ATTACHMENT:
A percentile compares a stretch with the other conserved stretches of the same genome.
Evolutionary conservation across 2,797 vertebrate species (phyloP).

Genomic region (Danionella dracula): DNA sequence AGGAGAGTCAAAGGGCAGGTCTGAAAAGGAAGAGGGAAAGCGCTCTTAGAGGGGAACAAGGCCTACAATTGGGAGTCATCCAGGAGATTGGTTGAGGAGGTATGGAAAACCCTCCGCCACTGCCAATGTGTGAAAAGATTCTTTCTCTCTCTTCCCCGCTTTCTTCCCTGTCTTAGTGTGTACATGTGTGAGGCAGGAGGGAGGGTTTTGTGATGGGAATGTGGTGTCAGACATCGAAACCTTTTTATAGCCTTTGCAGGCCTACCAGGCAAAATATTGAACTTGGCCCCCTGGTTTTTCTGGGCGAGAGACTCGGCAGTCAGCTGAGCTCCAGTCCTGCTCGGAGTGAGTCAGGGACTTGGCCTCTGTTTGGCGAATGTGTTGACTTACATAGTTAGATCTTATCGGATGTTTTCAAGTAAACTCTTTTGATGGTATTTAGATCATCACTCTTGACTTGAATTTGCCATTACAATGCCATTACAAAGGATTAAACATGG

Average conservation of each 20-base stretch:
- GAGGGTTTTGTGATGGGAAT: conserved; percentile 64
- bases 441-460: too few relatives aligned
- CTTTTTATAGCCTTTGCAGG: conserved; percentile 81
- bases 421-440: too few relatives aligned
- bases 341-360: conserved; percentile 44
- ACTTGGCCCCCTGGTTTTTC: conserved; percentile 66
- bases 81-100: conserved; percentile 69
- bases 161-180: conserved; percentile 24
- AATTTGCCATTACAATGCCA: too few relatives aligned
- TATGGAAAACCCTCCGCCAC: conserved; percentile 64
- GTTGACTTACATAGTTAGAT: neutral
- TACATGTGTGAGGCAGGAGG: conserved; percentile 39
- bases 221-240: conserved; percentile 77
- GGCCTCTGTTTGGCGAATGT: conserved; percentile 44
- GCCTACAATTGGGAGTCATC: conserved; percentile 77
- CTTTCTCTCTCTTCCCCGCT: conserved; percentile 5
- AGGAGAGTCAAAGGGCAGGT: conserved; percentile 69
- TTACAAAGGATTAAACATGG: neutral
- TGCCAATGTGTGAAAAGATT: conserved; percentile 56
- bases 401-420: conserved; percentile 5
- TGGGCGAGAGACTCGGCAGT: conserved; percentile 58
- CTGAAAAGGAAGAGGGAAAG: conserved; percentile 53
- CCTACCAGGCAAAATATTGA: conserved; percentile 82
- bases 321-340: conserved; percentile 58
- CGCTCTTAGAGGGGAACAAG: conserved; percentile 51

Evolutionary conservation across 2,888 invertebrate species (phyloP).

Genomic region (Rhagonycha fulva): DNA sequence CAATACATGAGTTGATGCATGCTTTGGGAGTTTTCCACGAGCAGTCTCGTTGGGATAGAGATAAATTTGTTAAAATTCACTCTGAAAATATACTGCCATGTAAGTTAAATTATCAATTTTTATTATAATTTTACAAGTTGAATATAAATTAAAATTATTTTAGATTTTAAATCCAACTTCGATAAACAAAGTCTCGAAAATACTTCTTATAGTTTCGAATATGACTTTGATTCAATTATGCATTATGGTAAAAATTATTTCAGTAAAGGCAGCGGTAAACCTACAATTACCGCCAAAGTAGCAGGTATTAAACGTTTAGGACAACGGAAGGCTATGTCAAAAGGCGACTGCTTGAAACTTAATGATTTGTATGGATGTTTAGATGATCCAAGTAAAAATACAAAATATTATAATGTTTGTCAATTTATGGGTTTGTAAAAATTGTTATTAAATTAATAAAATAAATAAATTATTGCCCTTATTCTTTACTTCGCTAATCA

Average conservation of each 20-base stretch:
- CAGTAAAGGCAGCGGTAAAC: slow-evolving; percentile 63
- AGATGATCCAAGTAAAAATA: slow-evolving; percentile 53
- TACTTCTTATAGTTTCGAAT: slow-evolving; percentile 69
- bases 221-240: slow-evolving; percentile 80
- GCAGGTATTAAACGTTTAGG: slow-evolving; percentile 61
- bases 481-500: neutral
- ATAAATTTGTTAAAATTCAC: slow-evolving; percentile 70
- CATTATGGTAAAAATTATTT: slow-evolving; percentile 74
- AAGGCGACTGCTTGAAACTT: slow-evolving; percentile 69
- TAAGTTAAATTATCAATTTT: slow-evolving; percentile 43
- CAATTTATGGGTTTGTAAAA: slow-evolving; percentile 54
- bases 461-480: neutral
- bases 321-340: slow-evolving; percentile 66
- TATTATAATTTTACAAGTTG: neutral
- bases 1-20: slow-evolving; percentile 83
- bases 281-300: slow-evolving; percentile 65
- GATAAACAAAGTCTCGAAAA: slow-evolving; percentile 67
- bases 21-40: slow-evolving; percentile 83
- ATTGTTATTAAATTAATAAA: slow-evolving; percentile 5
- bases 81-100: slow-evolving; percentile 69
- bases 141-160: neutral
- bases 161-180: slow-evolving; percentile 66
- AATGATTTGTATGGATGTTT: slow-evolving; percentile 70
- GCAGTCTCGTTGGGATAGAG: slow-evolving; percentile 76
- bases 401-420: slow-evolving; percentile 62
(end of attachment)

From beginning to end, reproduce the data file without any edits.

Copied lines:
A percentile compares a stretch with the other conserved stretches of the same genome.
Evolutionary conservation across 2,797 vertebrate species (phyloP).

Genomic region (Danionella dracula): DNA sequence AGGAGAGTCAAAGGGCAGGTCTGAAAAGGAAGAGGGAAAGCGCTCTTAGAGGGGAACAAGGCCTACAATTGGGAGTCATCCAGGAGATTGGTTGAGGAGGTATGGAAAACCCTCCGCCACTGCCAATGTGTGAAAAGATTCTTTCTCTCTCTTCCCCGCTTTCTTCCCTGTCTTAGTGTGTACATGTGTGAGGCAGGAGGGAGGGTTTTGTGATGGGAATGTGGTGTCAGACATCGAAACCTTTTTATAGCCTTTGCAGGCCTACCAGGCAAAATATTGAACTTGGCCCCCTGGTTTTTCTGGGCGAGAGACTCGGCAGTCAGCTGAGCTCCAGTCCTGCTCGGAGTGAGTCAGGGACTTGGCCTCTGTTTGGCGAATGTGTTGACTTACATAGTTAGATCTTATCGGATGTTTTCAAGTAAACTCTTTTGATGGTATTTAGATCATCACTCTTGACTTGAATTTGCCATTACAATGCCATTACAAAGGATTAAACATGG

Average conservation of each 20-base stretch:
- GAGGGTTTTGTGATGGGAAT: conserved; percentile 64
- bases 441-460: too few relatives aligned
- CTTTTTATAGCCTTTGCAGG: conserved; percentile 81
- bases 421-440: too few relatives aligned
- bases 341-360: conserved; percentile 44
- ACTTGGCCCCCTGGTTTTTC: conserved; percentile 66
- bases 81-100: conserved; percentile 69
- bases 161-180: conserved; percentile 24
- AATTTGCCATTACAATGCCA: too few relatives aligned
- TATGGAAAACCCTCCGCCAC: conserved; percentile 64
- GTTGACTTACATAGTTAGAT: neutral
- TACATGTGTGAGGCAGGAGG: conserved; percentile 39
- bases 221-240: conserved; percentile 77
- GGCCTCTGTTTGGCGAATGT: conserved; percentile 44
- GCCTACAATTGGGAGTCATC: conserved; percentile 77
- CTTTCTCTCTCTTCCCCGCT: conserved; percentile 5
- AGGAGAGTCAAAGGGCAGGT: conserved; percentile 69
- TTACAAAGGATTAAACATGG: neutral
- TGCCAATGTGTGAAAAGATT: conserved; percentile 56
- bases 401-420: conserved; percentile 5
- TGGGCGAGAGACTCGGCAGT: conserved; percentile 58
- CTGAAAAGGAAGAGGGAAAG: conserved; percentile 53
- CCTACCAGGCAAAATATTGA: conserved; percentile 82
- bases 321-340: conserved; percentile 58
- CGCTCTTAGAGGGGAACAAG: conserved; percentile 51

Evolutionary conservation across 2,888 invertebrate species (phyloP).

Genomic region (Rhagonycha fulva): DNA sequence CAATACATGAGTTGATGCATGCTTTGGGAGTTTTCCACGAGCAGTCTCGTTGGGATAGAGATAAATTTGTTAAAATTCACTCTGAAAATATACTGCCATGTAAGTTAAATTATCAATTTTTATTATAATTTTACAAGTTGAATATAAATTAAAATTATTTTAGATTTTAAATCCAACTTCGATAAACAAAGTCTCGAAAATACTTCTTATAGTTTCGAATATGACTTTGATTCAATTATGCATTATGGTAAAAATTATTTCAGTAAAGGCAGCGGTAAACCTACAATTACCGCCAAAGTAGCAGGTATTAAACGTTTAGGACAACGGAAGGCTATGTCAAAAGGCGACTGCTTGAAACTTAATGATTTGTATGGATGTTTAGATGATCCAAGTAAAAATACAAAATATTATAATGTTTGTCAATTTATGGGTTTGTAAAAATTGTTATTAAATTAATAAAATAAATAAATTATTGCCCTTATTCTTTACTTCGCTAATCA

Average conservation of each 20-base stretch:
- CAGTAAAGGCAGCGGTAAAC: slow-evolving; percentile 63
- AGATGATCCAAGTAAAAATA: slow-evolving; percentile 53
- TACTTCTTATAGTTTCGAAT: slow-evolving; percentile 69
- bases 221-240: slow-evolving; percentile 80
- GCAGGTATTAAACGTTTAGG: slow-evolving; percentile 61
- bases 481-500: neutral
- ATAAATTTGTTAAAATTCAC: slow-evolving; percentile 70
- CATTATGGTAAAAATTATTT: slow-evolving; percentile 74
- AAGGCGACTGCTTGAAACTT: slow-evolving; percentile 69
- TAAGTTAAATTATCAATTTT: slow-evolving; percentile 43
- CAATTTATGGGTTTGTAAAA: slow-evolving; percentile 54
- bases 461-480: neutral
- bases 321-340: slow-evolving; percentile 66
- TATTATAATTTTACAAGTTG: neutral
- bases 1-20: slow-evolving; percentile 83
- bases 281-300: slow-evolving; percentile 65
- GATAAACAAAGTCTCGAAAA: slow-evolving; percentile 67
- bases 21-40: slow-evolving; percentile 83
- ATTGTTATTAAATTAATAAA: slow-evolving; percentile 5
- bases 81-100: slow-evolving; percentile 69
- bases 141-160: neutral
- bases 161-180: slow-evolving; percentile 66
- AATGATTTGTATGGATGTTT: slow-evolving; percentile 70
- GCAGTCTCGTTGGGATAGAG: slow-evolving; percentile 76
- bases 401-420: slow-evolving; percentile 62